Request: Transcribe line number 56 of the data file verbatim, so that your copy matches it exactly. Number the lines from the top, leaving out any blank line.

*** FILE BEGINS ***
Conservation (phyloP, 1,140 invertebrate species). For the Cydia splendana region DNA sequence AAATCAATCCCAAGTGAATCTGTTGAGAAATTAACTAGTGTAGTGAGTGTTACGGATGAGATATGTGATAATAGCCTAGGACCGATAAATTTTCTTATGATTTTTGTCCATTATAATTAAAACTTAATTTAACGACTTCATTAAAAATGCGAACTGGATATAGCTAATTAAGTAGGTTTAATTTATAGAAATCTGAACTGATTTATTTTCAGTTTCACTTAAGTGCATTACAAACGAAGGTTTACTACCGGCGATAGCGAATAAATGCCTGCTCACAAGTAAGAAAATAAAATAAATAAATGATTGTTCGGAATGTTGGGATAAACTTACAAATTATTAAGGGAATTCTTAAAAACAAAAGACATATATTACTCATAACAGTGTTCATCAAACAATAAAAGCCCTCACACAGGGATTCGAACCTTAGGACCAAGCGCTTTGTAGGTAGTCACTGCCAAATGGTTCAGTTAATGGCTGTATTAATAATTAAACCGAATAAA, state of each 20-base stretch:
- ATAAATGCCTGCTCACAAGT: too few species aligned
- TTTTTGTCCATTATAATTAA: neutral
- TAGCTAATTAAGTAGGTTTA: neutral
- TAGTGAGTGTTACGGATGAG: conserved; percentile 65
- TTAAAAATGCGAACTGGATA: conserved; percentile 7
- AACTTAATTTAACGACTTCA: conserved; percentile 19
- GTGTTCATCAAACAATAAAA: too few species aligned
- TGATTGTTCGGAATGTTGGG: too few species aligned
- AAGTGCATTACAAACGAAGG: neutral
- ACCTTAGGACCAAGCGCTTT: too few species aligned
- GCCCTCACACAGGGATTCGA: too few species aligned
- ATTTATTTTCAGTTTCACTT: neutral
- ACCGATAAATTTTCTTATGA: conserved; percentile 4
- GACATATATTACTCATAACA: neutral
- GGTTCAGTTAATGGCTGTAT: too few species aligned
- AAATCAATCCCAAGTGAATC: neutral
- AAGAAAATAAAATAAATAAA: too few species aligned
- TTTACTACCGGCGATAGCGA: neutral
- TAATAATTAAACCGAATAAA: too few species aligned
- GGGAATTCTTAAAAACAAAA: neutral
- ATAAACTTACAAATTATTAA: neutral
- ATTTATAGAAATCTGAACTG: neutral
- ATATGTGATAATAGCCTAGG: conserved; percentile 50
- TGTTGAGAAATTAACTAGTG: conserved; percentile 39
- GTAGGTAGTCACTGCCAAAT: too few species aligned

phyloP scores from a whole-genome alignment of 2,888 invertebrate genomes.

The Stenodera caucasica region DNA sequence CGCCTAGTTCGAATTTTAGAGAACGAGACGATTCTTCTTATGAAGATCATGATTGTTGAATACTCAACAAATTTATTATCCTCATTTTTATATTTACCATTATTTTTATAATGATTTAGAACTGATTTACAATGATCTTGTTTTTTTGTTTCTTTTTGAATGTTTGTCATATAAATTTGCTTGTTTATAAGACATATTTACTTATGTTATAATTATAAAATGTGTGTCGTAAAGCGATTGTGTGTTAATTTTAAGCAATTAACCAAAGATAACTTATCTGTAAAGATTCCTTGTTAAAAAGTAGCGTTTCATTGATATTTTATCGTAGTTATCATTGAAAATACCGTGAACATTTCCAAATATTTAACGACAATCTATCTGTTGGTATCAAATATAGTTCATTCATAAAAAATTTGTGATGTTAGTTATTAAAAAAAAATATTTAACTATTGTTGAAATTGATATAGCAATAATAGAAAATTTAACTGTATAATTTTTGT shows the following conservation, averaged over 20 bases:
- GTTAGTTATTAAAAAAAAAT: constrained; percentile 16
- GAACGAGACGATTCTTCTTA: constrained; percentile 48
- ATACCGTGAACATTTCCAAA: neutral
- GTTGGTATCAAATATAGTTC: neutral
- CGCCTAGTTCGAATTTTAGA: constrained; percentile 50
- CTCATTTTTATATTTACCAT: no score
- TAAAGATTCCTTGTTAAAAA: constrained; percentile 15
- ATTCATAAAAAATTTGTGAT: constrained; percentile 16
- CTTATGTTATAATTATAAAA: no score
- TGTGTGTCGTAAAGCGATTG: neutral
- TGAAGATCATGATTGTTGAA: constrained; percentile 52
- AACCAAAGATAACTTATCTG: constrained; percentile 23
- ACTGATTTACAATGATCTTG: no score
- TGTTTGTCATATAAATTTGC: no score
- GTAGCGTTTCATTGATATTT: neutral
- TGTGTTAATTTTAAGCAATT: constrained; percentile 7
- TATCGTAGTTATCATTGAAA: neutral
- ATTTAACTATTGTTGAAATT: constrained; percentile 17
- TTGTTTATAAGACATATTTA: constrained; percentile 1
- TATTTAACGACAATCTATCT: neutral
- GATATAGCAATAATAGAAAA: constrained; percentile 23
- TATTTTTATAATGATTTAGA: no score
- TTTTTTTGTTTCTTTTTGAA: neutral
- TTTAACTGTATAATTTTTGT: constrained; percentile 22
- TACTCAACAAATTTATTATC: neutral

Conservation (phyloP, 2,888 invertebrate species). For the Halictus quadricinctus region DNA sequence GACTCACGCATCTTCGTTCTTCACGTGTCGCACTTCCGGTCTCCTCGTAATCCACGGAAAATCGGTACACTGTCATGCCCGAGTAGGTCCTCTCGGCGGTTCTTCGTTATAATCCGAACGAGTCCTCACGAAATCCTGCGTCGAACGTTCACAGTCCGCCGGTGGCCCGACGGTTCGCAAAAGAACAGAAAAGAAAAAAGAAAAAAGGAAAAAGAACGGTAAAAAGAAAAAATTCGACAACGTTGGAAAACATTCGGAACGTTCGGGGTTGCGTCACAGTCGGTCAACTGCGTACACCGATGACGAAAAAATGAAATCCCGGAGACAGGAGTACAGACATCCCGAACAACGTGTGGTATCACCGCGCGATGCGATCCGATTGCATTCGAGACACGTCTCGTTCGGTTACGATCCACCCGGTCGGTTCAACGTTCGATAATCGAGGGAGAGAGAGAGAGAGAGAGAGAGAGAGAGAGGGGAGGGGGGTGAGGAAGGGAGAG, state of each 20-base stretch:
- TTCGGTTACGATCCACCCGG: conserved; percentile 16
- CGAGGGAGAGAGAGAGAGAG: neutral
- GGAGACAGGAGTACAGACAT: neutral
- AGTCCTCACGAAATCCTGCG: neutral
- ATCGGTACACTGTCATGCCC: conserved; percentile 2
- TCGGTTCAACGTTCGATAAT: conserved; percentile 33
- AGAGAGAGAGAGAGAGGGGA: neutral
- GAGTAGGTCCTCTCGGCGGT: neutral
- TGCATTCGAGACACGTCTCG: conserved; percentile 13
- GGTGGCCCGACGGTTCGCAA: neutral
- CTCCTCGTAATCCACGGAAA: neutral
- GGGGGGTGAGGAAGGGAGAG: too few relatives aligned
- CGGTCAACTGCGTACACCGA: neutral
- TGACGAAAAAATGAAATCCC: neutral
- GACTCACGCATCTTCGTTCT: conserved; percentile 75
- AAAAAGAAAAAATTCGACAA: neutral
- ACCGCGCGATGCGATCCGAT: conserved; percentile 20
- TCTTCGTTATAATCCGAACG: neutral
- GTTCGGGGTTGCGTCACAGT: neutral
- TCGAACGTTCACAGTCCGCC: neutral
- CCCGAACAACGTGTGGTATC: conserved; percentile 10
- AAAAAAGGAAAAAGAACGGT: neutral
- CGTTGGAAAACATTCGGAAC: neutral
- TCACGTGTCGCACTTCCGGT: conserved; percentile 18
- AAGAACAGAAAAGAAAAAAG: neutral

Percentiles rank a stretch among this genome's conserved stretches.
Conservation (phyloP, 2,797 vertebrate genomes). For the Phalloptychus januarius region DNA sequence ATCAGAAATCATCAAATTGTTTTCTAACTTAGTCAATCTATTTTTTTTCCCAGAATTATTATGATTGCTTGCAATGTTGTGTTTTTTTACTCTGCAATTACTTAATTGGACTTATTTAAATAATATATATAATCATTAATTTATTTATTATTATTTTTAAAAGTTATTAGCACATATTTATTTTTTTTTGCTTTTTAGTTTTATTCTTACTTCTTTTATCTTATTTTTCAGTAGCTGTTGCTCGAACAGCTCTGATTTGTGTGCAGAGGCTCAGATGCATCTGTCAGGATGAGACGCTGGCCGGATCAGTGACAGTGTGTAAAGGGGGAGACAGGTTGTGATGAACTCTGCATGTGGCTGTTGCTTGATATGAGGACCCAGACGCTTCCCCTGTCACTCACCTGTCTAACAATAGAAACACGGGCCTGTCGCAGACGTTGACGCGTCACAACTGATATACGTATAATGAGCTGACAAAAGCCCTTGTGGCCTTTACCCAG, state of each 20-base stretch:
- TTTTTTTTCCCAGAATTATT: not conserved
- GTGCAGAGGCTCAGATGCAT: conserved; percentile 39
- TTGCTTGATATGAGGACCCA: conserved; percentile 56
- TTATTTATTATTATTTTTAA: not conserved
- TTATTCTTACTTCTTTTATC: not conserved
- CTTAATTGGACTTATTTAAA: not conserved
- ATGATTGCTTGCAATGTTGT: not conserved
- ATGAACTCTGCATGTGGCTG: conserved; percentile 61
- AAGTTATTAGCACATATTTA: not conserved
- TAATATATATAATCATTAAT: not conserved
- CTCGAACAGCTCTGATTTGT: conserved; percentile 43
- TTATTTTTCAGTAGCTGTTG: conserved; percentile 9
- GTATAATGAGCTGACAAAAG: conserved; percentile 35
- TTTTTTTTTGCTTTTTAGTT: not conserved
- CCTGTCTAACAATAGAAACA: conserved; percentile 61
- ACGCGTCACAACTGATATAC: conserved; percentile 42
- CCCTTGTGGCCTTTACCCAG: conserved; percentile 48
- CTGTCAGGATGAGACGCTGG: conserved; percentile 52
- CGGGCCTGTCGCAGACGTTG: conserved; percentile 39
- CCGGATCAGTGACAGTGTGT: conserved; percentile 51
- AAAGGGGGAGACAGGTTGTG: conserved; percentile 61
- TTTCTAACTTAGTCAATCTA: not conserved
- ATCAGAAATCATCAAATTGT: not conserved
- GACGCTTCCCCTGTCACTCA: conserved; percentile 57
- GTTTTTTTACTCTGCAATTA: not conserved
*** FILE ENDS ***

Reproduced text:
- CGAGGGAGAGAGAGAGAGAG: neutral